There are 2 definitions of buffalo in English:

buffalo1

Syllabification: buf·fa·lo
Pronunciation: /ˈbəfəˌlō
 
/

noun (plural same, buffaloes or buffalos)

1A heavily built wild ox with backswept horns, found mainly in the Old World tropics.
More example sentences
  • Endangered species include tapir, guar and banteng, wild buffalo, serow, red dog, Asiatic elephant, and leopard.
  • The world's largest concentrations of eland, forest buffalo and roan antelope were virtually destroyed.
  • A woman jumped into the fray, slapped the thief and then led the buffalo by the horns to safety.
1.1The North American bison.
More example sentences
  • Two hundred years ago, bison, aka buffalo, roamed North America in massive herds.
  • It was conducted mainly among the buffalo hunting groups of the plains region.
  • The menu features game, namely rabbit, pigeon, venison and pheasant, and from time to time buffalo and wild boar.
2 (also buffalo fish) A large grayish-olive freshwater fish with thick lips, common in North America.
  • Genus Ictiobus, family Catostomidae: several species
More example sentences
  • Big carp, even bigger buffalo and hundreds of panfish flopped helplessly in the pasture's tall fescue and dried up cow patties.
  • Smallmouth buffalo are esteemed above all suckers from a culinary standpoint.
  • The buffalo [a native variety of the carp] now swish sluggishly around him, some pushing half-heartedly on the nets.

verb (buffaloes, buffaloing, buffaloed)

[with object] North American informal Back to top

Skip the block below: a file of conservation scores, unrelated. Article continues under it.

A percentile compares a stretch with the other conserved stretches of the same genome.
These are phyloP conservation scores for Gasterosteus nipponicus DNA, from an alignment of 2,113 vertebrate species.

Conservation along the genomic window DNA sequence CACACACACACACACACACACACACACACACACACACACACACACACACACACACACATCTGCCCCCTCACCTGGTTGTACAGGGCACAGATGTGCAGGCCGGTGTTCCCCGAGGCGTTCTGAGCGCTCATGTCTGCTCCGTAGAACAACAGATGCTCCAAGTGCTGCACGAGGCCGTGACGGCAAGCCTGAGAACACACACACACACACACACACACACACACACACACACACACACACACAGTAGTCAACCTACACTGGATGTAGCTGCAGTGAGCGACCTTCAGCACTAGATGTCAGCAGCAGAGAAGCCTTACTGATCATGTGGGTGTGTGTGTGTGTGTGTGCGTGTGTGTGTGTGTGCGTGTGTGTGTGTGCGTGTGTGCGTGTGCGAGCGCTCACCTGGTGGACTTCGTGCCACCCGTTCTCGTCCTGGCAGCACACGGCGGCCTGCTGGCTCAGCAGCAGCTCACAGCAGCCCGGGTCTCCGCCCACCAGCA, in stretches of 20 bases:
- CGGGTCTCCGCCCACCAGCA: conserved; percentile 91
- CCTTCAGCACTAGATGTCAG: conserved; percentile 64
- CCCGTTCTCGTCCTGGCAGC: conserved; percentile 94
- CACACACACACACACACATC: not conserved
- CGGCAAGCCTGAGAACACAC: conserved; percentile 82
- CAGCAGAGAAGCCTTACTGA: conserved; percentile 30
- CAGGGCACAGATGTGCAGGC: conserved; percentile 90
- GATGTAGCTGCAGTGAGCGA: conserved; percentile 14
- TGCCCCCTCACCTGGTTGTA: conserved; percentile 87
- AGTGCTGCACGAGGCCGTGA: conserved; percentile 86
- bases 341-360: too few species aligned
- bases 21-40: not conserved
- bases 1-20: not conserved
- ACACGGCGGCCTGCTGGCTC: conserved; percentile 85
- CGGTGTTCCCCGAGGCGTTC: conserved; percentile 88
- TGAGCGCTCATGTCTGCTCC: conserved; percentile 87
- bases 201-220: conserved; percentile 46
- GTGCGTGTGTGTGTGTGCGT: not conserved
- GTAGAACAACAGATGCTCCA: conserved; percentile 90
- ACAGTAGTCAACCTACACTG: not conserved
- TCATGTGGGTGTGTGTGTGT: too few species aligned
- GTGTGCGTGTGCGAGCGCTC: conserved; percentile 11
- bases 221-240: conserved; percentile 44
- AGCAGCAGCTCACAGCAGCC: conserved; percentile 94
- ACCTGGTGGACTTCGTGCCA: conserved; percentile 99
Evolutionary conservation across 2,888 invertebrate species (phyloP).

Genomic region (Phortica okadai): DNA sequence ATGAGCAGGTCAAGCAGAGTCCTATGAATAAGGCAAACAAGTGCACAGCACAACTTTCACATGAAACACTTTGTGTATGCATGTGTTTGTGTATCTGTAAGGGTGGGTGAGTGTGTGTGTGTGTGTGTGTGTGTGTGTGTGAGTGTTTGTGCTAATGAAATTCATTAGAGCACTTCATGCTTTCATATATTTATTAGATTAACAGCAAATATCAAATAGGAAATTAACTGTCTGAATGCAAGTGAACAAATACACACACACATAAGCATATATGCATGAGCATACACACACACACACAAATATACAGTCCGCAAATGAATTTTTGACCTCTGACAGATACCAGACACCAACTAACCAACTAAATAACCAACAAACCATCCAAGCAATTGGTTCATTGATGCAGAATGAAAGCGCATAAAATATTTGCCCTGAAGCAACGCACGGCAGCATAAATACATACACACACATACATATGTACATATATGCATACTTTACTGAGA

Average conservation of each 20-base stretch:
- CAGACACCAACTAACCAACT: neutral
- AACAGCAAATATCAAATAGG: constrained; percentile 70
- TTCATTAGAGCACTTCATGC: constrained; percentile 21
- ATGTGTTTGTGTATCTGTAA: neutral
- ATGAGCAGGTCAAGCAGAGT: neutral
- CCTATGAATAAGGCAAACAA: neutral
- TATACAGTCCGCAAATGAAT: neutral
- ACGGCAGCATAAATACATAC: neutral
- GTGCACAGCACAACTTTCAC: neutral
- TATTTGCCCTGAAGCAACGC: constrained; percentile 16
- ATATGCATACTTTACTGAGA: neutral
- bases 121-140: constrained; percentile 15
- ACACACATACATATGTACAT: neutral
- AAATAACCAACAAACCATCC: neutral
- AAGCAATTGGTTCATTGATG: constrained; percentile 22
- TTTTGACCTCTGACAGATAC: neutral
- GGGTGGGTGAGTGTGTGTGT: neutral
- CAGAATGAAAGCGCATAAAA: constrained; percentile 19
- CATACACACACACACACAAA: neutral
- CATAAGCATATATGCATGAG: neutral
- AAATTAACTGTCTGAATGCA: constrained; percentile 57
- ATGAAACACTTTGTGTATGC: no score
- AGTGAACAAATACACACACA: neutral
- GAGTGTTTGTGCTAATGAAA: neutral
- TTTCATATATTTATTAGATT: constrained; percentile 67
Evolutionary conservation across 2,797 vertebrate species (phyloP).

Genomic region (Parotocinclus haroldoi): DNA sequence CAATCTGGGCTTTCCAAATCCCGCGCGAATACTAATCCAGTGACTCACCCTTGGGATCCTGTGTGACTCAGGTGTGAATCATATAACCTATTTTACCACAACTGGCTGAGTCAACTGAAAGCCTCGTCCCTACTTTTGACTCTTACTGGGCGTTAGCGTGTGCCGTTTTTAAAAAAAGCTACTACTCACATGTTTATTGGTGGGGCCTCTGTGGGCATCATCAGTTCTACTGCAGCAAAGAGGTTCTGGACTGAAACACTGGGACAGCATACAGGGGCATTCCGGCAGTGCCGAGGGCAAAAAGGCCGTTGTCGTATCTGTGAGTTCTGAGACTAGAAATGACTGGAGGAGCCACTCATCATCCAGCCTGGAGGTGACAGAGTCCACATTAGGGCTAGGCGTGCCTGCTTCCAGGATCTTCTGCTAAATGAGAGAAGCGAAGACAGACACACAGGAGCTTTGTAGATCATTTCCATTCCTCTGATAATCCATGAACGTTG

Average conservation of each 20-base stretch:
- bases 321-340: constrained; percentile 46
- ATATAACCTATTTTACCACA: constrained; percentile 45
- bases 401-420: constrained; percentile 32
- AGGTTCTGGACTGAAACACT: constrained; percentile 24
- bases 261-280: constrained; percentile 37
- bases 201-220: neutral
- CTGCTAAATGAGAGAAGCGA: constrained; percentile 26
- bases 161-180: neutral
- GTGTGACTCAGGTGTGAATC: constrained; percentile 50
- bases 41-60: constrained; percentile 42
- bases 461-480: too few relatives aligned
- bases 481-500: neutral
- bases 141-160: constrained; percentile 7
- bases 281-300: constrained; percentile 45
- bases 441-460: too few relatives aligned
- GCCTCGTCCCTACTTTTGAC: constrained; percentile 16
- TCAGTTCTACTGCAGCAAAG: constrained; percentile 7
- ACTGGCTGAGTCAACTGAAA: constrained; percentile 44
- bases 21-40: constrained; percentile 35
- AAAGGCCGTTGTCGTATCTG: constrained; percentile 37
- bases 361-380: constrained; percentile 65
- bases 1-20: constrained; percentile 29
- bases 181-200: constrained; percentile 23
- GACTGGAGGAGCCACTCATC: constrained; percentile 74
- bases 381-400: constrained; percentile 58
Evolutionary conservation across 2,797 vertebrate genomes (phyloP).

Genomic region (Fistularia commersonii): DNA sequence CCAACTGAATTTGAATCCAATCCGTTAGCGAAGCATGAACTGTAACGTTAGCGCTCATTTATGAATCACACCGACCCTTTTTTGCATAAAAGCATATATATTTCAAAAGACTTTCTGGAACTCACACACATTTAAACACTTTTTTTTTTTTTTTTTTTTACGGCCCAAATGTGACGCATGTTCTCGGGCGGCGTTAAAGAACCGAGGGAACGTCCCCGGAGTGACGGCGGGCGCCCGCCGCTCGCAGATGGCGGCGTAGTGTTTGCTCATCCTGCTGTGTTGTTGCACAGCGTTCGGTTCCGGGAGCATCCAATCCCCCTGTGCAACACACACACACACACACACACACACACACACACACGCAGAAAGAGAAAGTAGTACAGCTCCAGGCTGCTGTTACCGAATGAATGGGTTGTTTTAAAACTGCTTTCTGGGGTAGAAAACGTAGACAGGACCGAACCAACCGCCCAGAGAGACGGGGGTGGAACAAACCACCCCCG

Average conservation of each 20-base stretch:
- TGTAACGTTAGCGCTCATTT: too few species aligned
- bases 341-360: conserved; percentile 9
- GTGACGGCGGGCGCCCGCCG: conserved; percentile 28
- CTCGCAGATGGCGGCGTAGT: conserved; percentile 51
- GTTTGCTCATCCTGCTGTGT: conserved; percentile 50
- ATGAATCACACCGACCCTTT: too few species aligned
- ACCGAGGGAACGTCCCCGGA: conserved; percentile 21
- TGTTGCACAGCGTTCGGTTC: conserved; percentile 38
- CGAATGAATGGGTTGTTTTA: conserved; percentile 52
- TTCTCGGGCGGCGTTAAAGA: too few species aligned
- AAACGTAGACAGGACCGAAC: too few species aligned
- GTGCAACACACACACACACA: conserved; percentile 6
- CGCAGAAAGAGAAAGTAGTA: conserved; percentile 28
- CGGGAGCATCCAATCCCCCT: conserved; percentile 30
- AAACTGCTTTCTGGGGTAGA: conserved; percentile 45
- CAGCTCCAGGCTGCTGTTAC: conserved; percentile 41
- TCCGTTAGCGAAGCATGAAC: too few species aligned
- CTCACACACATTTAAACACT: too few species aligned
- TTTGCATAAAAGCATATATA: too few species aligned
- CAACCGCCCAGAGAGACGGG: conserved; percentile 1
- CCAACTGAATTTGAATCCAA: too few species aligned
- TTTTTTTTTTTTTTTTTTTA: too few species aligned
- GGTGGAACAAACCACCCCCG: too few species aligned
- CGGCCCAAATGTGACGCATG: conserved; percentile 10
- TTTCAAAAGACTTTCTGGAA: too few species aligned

1Overawe or intimidate (someone): she didn’t like being buffaloed
More example sentences
  • The Australian government has refused to sign the Kyoto treaty but still seems to have been buffaloed by the totally unsubstantiated claim that carbon dioxide is harmful.
  • ‘How are we going to get in? ‘the Duke asked, determined not to be buffaloed by a camel.’
  • But it does seem to be a guy who will come out the way he would like in every case - and is not going to be buffaloed by Professor Tribe's hand-picked law clerks any more than he is buffaloed by Professor Tribe.
1.1Baffle (someone): the problem has buffaloed the advertising staff
More example sentences
  • Nor does the director ask the question: How was the entire management of a prestigious publication buffaloed by an imaginative, but essentially juvenile, ruse?
  • A disease that has buffaloed scientists, veterinarians, and bison ranchers is yielding some of its secrets.
  • It's harder to buffalo the public in compressed time.

Origin

mid 16th century: probably from Spanish or Portuguese búfalo, from late Latin bufalus, from earlier bubalus, from Greek boubalos 'antelope, wild ox'.

Definition of buffalo in:

Get more from Oxford Dictionaries

Subscribe to remove adverts and access premium resources

Word of the day apposite
Pronunciation: ˈapəzɪt
adjective
apt in the circumstances or relation to something

There are 2 definitions of buffalo in English:

Buffalo2

Syllabification: Buf·fa·lo
Pronunciation: /ˈbəfəˌlō
 
/
An industrial city in the northwestern part of the state of New York; population 270,919 (est. 2008). Located at the eastern end of Lake Erie, it is a major port on the St. Lawrence Seaway.

Definition of buffalo in: